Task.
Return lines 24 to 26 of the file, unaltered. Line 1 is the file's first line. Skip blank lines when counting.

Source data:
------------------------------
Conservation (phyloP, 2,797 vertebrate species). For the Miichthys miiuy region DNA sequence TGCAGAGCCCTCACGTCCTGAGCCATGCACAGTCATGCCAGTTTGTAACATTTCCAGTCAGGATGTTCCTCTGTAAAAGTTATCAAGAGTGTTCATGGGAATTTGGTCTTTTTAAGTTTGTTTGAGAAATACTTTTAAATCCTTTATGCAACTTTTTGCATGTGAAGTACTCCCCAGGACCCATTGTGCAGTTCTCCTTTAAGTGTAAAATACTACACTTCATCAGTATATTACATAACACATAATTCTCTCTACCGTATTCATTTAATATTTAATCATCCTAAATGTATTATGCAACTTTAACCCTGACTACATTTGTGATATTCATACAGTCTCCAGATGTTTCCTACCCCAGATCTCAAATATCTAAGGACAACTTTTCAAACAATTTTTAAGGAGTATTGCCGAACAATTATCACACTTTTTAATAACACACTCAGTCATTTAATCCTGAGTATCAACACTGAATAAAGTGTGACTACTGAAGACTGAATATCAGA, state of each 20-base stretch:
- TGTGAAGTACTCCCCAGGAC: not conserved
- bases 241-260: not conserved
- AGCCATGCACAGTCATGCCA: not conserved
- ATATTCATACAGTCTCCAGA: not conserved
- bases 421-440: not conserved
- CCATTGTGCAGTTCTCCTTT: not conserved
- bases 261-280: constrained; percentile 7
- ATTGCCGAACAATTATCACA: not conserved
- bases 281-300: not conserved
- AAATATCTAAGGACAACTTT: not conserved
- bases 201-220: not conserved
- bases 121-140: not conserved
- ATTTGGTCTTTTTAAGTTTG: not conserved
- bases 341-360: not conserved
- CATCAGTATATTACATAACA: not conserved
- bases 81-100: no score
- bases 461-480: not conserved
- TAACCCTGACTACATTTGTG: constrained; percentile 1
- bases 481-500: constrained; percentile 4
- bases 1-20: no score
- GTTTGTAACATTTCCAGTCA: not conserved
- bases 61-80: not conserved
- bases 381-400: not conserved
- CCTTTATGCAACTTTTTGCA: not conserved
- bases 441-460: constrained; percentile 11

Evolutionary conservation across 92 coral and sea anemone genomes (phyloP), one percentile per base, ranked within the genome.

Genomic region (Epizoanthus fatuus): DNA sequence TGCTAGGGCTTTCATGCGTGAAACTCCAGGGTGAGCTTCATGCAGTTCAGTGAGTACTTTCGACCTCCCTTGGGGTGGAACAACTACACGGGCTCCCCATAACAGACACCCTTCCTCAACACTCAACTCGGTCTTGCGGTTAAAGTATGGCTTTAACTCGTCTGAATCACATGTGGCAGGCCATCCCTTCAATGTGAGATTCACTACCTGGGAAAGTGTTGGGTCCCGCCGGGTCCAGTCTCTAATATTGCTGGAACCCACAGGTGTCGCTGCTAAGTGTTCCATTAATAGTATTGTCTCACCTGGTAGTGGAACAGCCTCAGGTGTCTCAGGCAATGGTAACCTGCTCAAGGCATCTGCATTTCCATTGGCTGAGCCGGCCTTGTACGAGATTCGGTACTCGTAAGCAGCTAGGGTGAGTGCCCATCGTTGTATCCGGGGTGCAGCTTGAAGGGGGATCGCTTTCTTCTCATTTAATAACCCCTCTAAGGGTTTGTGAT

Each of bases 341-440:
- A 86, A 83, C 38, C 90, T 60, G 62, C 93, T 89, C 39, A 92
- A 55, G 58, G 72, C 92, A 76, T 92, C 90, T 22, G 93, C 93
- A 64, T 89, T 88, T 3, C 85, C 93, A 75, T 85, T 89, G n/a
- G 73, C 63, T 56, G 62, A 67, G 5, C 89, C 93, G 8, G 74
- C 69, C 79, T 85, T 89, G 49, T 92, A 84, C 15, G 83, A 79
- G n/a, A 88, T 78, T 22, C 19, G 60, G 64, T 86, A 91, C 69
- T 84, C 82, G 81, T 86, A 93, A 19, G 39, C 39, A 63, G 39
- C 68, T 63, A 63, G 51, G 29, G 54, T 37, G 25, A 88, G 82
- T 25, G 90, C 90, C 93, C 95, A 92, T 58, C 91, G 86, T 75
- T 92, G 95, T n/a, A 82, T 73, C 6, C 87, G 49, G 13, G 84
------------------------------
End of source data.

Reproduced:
- bases 381-400: not conserved
- CCTTTATGCAACTTTTTGCA: not conserved
- bases 441-460: constrained; percentile 11